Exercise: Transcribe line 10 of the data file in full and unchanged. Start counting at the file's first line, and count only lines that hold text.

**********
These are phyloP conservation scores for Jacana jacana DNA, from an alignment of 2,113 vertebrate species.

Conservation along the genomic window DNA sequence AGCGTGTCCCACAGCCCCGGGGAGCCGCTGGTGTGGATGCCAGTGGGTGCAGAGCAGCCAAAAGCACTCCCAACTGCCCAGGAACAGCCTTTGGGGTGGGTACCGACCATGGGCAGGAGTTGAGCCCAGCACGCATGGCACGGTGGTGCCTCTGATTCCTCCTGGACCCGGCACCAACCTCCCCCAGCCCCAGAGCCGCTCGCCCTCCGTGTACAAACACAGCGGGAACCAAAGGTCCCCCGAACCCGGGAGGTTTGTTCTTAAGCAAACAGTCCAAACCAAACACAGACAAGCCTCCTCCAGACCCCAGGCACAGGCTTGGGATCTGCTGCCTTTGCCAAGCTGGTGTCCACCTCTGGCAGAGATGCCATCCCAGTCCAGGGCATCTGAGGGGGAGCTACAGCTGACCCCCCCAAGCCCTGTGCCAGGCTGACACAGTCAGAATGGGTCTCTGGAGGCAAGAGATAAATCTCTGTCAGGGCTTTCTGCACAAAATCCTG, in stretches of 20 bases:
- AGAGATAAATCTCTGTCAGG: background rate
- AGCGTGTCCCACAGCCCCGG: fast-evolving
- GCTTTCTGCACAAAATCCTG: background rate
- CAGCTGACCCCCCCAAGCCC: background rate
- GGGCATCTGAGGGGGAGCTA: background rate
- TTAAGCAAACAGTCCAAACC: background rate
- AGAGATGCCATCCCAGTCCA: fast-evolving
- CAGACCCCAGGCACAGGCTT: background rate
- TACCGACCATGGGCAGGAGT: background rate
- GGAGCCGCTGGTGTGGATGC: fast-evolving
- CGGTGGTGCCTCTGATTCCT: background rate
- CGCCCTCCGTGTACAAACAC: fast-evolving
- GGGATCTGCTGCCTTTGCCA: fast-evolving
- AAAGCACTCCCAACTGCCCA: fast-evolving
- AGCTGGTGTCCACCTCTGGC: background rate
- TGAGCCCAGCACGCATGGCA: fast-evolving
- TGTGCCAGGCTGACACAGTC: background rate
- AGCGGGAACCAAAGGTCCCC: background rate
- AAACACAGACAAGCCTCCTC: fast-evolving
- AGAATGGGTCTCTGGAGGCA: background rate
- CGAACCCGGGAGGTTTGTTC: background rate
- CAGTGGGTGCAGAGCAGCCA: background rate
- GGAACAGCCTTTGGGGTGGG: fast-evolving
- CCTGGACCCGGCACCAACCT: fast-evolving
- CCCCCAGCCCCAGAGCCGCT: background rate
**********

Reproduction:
- CAGACCCCAGGCACAGGCTT: background rate